Of all the interpersonal skills we can imagine, empathy is surely one of the most important. Empathy may be more difficult for some than for others. Maybe some are constitutionally disadvantaged from the start in not being highly tuned-in to the emotional state of others. Maybe some have not been raised with good role models who demonstrated effective empathy skills so they never witnessed and learned the art. In either case, it is possible to improve our ability to empathize with the feelings of others. One of the biggest obstacles in the way of practicing empathy, however, is the fear of doing so. 

What is empathy?

To empathize is to understand, accept and respect the emotional experience of another. This is not merely an intellectual exercise for the person empathizing; it has an emotional component as well. Yet it does not mean that we necessarily feel the same feelings as the other. If a child falls and cries, we don’t feel the same pain or fear as the child, but we might feel sadness, concern and compassion. We care about the other person’s pain. The phrases, “I feel for you” or “My heart goes out to you” are fitting.

How do I fear thee? Let me count the ways

Sometimes we actively resist empathizing because of our fears. What could possibly be dangerous about empathizing with another? Perhaps nothing really, but based on some false beliefs about what empathy means, we can regard it to be dangerous nonetheless. 

Here are some common false beliefs, or myths, that cause us to fear empathizing:

Myth 1: “To empathize with someone who’s done a terrible thing is to condone or endorse that behavior.” Not so. If you believe someone did something wrong on a legal, moral or ethical level, you have the right to maintain that position. Appreciating the emotional circumstances around another person’s choices does not mean that we can’t still hold them accountable.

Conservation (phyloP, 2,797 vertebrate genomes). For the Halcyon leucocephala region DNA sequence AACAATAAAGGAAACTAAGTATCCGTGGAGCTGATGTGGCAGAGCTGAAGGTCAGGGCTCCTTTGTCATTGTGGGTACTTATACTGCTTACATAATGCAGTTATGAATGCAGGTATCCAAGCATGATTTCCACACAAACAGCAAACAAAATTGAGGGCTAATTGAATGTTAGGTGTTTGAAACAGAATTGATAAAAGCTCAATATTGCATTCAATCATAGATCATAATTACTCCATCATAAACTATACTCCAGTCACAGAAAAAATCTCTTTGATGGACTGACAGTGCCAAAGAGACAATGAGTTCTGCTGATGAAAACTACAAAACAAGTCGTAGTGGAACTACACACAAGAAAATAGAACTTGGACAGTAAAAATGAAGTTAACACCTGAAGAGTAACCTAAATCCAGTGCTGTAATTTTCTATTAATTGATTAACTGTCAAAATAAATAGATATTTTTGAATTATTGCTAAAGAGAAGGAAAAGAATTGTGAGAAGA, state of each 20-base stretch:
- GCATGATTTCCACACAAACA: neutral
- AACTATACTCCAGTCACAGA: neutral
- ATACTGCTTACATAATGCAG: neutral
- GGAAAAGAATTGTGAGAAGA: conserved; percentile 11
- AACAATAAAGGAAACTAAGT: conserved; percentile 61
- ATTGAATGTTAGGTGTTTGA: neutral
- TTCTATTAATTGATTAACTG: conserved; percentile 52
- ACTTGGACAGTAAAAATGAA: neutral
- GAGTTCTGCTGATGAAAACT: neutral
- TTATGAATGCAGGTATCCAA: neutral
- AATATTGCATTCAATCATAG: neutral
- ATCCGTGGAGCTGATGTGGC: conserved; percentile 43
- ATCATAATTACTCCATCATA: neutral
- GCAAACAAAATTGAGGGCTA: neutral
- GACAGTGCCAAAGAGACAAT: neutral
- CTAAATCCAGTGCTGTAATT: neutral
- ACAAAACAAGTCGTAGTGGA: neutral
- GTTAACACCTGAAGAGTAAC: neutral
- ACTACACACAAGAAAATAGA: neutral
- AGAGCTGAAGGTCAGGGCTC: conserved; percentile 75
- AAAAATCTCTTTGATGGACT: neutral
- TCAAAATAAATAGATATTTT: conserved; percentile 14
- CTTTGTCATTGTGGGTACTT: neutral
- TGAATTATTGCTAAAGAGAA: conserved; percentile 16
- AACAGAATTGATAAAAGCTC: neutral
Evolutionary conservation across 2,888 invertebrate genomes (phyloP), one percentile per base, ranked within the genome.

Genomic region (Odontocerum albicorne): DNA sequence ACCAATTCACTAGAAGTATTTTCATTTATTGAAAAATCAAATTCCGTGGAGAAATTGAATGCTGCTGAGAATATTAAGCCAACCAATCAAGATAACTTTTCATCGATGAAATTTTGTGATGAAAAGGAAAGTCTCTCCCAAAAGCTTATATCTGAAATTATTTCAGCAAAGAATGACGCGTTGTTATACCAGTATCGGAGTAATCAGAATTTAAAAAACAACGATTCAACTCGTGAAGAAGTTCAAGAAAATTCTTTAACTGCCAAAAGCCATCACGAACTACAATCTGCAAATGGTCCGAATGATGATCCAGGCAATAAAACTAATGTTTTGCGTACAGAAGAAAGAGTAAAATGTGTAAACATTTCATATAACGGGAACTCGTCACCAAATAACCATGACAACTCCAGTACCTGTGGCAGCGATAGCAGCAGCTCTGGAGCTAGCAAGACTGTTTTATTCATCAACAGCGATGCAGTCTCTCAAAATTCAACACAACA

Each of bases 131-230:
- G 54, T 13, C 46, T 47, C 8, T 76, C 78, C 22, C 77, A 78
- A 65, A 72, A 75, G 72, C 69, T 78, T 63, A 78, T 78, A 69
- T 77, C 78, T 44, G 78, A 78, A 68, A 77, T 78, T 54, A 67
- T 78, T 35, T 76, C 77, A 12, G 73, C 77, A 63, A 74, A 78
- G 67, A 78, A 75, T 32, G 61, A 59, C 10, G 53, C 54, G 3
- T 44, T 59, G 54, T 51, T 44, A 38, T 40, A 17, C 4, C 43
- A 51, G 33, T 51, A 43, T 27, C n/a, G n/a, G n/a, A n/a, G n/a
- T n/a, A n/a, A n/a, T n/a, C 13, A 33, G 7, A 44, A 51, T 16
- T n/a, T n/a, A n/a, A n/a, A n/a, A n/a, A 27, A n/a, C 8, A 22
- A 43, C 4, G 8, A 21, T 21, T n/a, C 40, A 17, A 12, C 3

Myth 2: “How can I empathize with others if I completely disagree with what they think or believe?” It is possible to empathize with others’ feelings and positions yet disagree with their thoughts and beliefs at the same time. You may not share certain religious or political beliefs with others, but you can still see their perspectives and not judge them for being different.

Myth 3: “If I empathize with this person, then it becomes my problem and I’ll have to fix it.” Yes, we can turn a blind eye and a cold heart to the suffering of others in order to not feel guilty and get involved in helping. Empathy does not force us to try to solve all problems on the practical level. But it does give us the opportunity to choose to help where we can.

Myth 4: “Empathizing with people’s emotions will make me look weak, or soft, and that’s not me.” Quite the opposite. Empathy is a strength, a skill and an art and it takes courage to do it. Refusing to empathize because of fears which are based on false beliefs is less courageous.

Myth 5: “Empathy doesn’t change the facts or the circumstances so it’s useless; there’s no point.” Well, if you were stranded on a desert island and received a message in a bottle saying, “We know that you are there alone and in need of help,” would you not put that blessed bottle and its miracle message on an altar in your palm leaf tent and worship it day and night?

Empathy tells us that we are seen and respected as human beings despite our flaws and imperfections. It tells us that our feelings are acceptable even when our behaviors may not be. It tells us that we are not above or below the next person. We all struggle with the same set of emotions and we all make mistakes. Empathy is quite safe and highly recommended.

Art Frenz, Ph.D.

Photo by Guiherme Stecanella on Unsplash 


Psychological Fitness

“Psychological Fitness” is my monthly column featured in the Binghamton, NY Press & Sun Bulletin since 2004. This page highlights articles, or adaptations thereof, from that column.